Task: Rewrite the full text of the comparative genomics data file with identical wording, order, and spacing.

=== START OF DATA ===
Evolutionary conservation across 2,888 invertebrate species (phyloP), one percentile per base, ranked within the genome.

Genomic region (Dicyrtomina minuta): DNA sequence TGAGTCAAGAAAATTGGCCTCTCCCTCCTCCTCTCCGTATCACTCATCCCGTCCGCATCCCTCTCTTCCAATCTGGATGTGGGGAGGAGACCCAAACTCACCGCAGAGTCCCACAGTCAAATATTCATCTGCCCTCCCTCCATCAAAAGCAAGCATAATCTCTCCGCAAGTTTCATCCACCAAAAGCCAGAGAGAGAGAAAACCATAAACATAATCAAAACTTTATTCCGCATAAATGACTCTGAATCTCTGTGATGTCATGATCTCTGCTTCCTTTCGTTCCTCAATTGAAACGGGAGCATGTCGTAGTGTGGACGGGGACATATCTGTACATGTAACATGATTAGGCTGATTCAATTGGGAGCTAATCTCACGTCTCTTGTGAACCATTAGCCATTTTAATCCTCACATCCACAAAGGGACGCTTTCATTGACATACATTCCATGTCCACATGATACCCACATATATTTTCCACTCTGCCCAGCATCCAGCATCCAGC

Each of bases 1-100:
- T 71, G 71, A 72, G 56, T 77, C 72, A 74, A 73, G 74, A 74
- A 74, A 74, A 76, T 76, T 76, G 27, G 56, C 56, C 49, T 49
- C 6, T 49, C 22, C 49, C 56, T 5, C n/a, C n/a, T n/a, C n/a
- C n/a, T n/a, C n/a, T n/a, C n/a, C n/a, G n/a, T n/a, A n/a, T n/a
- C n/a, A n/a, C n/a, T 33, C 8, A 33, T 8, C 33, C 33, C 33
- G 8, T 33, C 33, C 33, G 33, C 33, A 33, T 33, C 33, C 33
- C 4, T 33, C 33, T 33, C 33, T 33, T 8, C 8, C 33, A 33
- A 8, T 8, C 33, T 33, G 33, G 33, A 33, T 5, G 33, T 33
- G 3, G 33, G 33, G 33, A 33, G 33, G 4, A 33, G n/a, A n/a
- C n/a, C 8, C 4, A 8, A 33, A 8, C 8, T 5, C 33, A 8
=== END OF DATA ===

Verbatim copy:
Evolutionary conservation across 2,888 invertebrate species (phyloP), one percentile per base, ranked within the genome.

Genomic region (Dicyrtomina minuta): DNA sequence TGAGTCAAGAAAATTGGCCTCTCCCTCCTCCTCTCCGTATCACTCATCCCGTCCGCATCCCTCTCTTCCAATCTGGATGTGGGGAGGAGACCCAAACTCACCGCAGAGTCCCACAGTCAAATATTCATCTGCCCTCCCTCCATCAAAAGCAAGCATAATCTCTCCGCAAGTTTCATCCACCAAAAGCCAGAGAGAGAGAAAACCATAAACATAATCAAAACTTTATTCCGCATAAATGACTCTGAATCTCTGTGATGTCATGATCTCTGCTTCCTTTCGTTCCTCAATTGAAACGGGAGCATGTCGTAGTGTGGACGGGGACATATCTGTACATGTAACATGATTAGGCTGATTCAATTGGGAGCTAATCTCACGTCTCTTGTGAACCATTAGCCATTTTAATCCTCACATCCACAAAGGGACGCTTTCATTGACATACATTCCATGTCCACATGATACCCACATATATTTTCCACTCTGCCCAGCATCCAGCATCCAGC

Each of bases 1-100:
- T 71, G 71, A 72, G 56, T 77, C 72, A 74, A 73, G 74, A 74
- A 74, A 74, A 76, T 76, T 76, G 27, G 56, C 56, C 49, T 49
- C 6, T 49, C 22, C 49, C 56, T 5, C n/a, C n/a, T n/a, C n/a
- C n/a, T n/a, C n/a, T n/a, C n/a, C n/a, G n/a, T n/a, A n/a, T n/a
- C n/a, A n/a, C n/a, T 33, C 8, A 33, T 8, C 33, C 33, C 33
- G 8, T 33, C 33, C 33, G 33, C 33, A 33, T 33, C 33, C 33
- C 4, T 33, C 33, T 33, C 33, T 33, T 8, C 8, C 33, A 33
- A 8, T 8, C 33, T 33, G 33, G 33, A 33, T 5, G 33, T 33
- G 3, G 33, G 33, G 33, A 33, G 33, G 4, A 33, G n/a, A n/a
- C n/a, C 8, C 4, A 8, A 33, A 8, C 8, T 5, C 33, A 8